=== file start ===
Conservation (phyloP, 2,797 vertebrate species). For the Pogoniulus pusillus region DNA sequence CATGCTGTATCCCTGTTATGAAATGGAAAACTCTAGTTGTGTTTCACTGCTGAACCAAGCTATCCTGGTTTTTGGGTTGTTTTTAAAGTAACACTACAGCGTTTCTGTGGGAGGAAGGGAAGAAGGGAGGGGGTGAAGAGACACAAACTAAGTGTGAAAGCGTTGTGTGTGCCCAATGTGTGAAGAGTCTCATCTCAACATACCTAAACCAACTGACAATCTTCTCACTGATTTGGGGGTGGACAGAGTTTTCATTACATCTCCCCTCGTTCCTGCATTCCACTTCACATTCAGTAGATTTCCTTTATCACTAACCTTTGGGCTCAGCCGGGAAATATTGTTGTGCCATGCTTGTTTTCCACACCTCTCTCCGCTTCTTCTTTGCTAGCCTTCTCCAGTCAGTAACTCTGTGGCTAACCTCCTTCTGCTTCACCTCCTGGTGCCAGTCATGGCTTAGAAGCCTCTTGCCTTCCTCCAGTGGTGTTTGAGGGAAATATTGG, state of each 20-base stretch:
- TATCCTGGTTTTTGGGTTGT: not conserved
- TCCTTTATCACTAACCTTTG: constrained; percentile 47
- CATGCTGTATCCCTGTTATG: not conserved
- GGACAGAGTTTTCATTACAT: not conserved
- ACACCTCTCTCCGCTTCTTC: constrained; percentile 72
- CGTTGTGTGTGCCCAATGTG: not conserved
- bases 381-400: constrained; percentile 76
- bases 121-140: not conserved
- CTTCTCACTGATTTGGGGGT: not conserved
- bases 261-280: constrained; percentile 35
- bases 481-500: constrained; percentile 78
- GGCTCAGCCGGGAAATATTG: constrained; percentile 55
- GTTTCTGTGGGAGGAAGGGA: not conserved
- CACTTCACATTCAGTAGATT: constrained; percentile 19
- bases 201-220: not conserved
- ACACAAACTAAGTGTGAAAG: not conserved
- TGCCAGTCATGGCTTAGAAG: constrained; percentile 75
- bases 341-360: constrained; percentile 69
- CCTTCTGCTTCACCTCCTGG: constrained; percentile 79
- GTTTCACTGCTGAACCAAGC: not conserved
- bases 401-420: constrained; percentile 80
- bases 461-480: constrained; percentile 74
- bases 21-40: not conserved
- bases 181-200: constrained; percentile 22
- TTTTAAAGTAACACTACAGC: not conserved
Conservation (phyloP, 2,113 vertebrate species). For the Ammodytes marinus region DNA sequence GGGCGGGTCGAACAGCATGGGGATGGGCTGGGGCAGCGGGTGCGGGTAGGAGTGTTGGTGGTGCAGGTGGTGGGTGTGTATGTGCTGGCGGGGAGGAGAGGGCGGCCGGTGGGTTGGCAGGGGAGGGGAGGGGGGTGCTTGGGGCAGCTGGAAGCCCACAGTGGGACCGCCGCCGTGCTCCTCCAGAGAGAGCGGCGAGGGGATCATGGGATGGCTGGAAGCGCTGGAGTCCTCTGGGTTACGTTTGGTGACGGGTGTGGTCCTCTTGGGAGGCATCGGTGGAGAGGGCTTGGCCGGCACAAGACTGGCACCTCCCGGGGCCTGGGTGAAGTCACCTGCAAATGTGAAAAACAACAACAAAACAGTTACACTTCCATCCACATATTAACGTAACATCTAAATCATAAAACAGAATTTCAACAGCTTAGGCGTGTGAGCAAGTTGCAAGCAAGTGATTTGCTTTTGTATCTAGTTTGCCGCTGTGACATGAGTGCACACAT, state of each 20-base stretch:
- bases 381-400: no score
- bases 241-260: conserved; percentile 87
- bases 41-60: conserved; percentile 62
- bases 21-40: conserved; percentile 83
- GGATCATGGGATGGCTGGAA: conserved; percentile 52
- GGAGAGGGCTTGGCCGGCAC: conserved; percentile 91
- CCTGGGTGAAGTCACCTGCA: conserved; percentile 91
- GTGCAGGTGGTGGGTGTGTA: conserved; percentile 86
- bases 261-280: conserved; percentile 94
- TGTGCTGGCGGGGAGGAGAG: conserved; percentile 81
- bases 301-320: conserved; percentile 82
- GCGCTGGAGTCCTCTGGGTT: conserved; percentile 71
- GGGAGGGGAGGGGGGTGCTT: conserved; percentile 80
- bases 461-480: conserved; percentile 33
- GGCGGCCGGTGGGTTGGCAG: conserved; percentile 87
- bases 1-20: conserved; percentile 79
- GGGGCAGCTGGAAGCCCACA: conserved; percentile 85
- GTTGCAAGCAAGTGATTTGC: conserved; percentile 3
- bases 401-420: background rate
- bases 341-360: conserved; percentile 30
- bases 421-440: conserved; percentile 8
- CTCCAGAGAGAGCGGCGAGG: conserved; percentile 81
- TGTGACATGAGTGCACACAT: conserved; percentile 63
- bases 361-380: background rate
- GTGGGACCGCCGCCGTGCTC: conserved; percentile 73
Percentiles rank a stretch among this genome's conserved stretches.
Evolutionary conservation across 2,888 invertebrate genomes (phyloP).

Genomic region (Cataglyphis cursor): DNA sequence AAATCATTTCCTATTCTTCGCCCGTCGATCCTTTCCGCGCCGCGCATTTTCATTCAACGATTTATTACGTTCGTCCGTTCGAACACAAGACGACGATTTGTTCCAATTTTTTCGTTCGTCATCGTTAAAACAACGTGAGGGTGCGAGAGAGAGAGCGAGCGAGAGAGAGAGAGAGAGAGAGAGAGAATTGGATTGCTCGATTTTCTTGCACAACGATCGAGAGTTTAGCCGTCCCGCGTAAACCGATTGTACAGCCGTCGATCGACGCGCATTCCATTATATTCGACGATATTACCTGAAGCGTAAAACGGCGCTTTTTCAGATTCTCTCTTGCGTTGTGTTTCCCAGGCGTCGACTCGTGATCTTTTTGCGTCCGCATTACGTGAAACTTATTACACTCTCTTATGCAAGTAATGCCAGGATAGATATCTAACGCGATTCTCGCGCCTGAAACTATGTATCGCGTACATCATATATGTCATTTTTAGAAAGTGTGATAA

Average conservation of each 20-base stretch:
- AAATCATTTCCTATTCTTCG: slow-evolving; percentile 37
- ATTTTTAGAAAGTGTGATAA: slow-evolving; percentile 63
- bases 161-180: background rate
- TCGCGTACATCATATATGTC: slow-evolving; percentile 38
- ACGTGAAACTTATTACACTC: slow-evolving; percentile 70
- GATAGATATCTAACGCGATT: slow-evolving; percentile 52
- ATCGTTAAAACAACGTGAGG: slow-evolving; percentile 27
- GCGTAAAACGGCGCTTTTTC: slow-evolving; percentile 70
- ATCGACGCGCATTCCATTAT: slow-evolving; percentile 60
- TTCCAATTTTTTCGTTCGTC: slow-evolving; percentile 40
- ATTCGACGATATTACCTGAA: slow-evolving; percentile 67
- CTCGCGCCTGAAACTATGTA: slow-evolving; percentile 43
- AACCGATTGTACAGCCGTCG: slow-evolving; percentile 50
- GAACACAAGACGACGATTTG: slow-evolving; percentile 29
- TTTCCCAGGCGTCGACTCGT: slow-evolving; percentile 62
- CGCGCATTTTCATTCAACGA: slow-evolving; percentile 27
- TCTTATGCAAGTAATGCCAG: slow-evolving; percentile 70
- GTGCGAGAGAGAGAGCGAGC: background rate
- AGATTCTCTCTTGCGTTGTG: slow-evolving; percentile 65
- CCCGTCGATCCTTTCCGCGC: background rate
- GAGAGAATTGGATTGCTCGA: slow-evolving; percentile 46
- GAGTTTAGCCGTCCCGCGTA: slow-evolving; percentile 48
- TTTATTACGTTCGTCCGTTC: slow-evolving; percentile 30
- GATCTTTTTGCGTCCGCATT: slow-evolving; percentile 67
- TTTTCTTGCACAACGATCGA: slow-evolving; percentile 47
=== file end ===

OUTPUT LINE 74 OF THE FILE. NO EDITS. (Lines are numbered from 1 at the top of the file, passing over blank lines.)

- GTGCGAGAGAGAGAGCGAGC: background rate